which Collier said focuses on operational requirements between manufacturing and design but does not
require an overhaul of a company's design process. Product-centric products require that overhaul in order
to capture all design elements and related information. This is a lot of work for companies that clearly
understand what they are already doing; it's close to suicide for those that don't.
In addition to those functional camps, the PDM market is usually segmented in scope between department
level packages and enterprise level systems. The first group is cheaper and easier to implement but often
at the price of scalability (functional and user population). Programs in this group are usually
ready-to-run, off-the-shelf systems that require absolutely no programming. Instead, customers tailor
the systems to fit their needs within the scope of options the program comes with. These systems don't
usually allow any custom programming if they don't have what users want, but they work very well for many
small to mid-size companies.
The second group can be very customized through programming and is very scalable. However, implementing
these systems is often lengthy since they shoot for a completely product-centric foundation. More than 70%
of the enterprise PDM systems deployed or in pilot today have not progressed beyond vaulting to product
structures and configuration management which are the reasons for using PDM instead of EDM.
CENTRA 2000® Overall Strengths
Auto-trol asserts that CENTRA 2000® is different from other systems because it provides rapid
implementation, full scalability ("no glass ceiling" as they put it), and veteran support teams. Those
first two claims taken together have traditionally been conflicting desires. Thus, Auto-trol's marketing
position is that they can deliver all three simultaneously for a reasonable price.
In response to one of our questions, CENTRA 2000®'s product manager Dave Peverley replied that within
the first year of purchase more than 50% of their customers implement CENTRA 2000® beyond document vaulting
to handle some degree of configuration management. This is significant for three reasons: the systems are
being used for real work (not just pilot programs), the time frame is within 12 months, and the percentage
beyond vaulting is better than the industry average which typically has taken several years.
CENTRA 2000® starts as an empty shell but set-up is relatively quick since it is performed through
existing menus instead of programming. This process includes defining users, data classes, data structures
and other items for an ORACLE 7 database. Populating the controlled and uncontrolled storage vaults with
documents, files and related information is also done via menu selections.
Making changes after initial setup is relatively easy according to users. This is important since
improved ideas for doing things always occur after the first setup for all systems of this kind. Even so,
your company has to clearly understand what it is already doing before it can start down this path.
CENTRA 2000® is primarily an off-the-shelf system, yet some custom programming is usually required to
make a satisfactory fit for the customer. Usually this is done by Auto-trol.
Examples of this programming include writing batch loading programs to intelligently transfer legacy
data into the CENTRA 2000® system. Another would be custom programming for little enhancements such as
inserting a trackable drawing number with a company's special nomenclature inside every new CAD file's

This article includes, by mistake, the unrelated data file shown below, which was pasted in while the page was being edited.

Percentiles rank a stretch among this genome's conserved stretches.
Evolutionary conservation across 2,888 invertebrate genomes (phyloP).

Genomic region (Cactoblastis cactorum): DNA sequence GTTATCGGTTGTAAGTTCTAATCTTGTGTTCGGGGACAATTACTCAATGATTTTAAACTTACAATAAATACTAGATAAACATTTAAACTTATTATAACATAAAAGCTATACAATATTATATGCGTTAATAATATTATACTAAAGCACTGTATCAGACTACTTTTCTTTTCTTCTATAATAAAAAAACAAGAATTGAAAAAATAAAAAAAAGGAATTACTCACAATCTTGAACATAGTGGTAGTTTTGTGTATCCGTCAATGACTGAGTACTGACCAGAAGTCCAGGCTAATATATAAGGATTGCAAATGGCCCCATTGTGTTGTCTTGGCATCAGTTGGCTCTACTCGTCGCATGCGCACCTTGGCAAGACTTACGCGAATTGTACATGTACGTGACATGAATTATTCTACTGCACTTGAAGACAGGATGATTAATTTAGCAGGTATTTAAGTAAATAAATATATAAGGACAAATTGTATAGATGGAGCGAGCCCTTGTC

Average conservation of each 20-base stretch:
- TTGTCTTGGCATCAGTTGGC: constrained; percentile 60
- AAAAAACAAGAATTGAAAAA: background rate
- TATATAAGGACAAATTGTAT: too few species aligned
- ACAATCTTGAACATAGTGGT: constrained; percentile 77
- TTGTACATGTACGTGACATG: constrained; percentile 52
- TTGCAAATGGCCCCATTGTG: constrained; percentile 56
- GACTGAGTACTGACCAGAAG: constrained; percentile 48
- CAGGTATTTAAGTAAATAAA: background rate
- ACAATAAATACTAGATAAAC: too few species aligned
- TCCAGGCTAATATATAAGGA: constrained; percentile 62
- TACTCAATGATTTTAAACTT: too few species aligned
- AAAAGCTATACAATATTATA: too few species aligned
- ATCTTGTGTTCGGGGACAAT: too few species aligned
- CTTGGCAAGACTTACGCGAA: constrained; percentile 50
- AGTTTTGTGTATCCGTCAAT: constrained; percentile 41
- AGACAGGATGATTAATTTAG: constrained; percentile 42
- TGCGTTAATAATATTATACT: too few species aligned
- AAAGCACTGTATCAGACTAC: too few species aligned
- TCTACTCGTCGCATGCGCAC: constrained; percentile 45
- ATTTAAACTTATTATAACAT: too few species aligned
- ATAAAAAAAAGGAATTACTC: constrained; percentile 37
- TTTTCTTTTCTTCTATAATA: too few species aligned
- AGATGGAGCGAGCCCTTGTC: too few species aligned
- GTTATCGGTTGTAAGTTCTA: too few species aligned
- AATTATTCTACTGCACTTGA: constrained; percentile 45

title block. One client asked and received modifications necessary to link an older version of an ORACLE
database they did not wish to upgrade.
Another service appears to be a firm guiding hand to prevent some customers from chasing overly lofty
goals laid out by well-intentioned consultants. Even so, 50% of Auto-trol's prospects are brought to them
by consultants. According to Auto-trol, its 30 PDM customers are all in production (not pilot) as a result
of realistic planning.
This is very commendable, yet easier implementations are a distinct trait of process-centric systems.
Auto-trol did not entirely agree with Wayne Collier's classifying as a process-centric PDM vendor. However,
we believe they were largely concerned that the word "process" would be incorrectly interpreted to suggest
their system was not appropriate for discrete manufacturers. Eighty-percent of the companies using CENTRA
2000 are discrete manufacturers, 17% are petrochemical processors, and the remaining 3% represents a
high-end technical publisher.
Auto-trol agreed with Collier on most other things including these two: many potential users erroneously
believe they should adopt product-centric PDM wholesale, and the future of the PDM industry depends on
vendors who "help their users make manageable, incremental moves from operational, process-oriented
configuration management to product-centric PIM." Note: Collier prefers the acronym PIM (product information
management) to PDM.
Scalability and Customer Service
Scalability should mean that the system can readily accommodate greater levels of functionality and/or
number of users without substantial limitations. NASA continues to use CENTRA 2000® today (as well as the
predecessor NELS systems in some areas) and plans to do so for the foreseeable future. Some of the users
we spoke with already had large deployments, and they reported that the current version 3.2 of CENTRA 2000® was fast as well as being very reliable. The previous version bad some bugs although none of them were
considered major by the users.
Auto-trol is very forthcoming about the strength of its customer service being a direct result of its
retaining veterans from its turnkey systems days as well as all the major players responsible for creating
CENTRA 2000®. When we asked user administrators about Auto-trol's support and interaction, we only heard
things such as "excellent," "incredible," and "I've never seen anything like this in 25 years. It's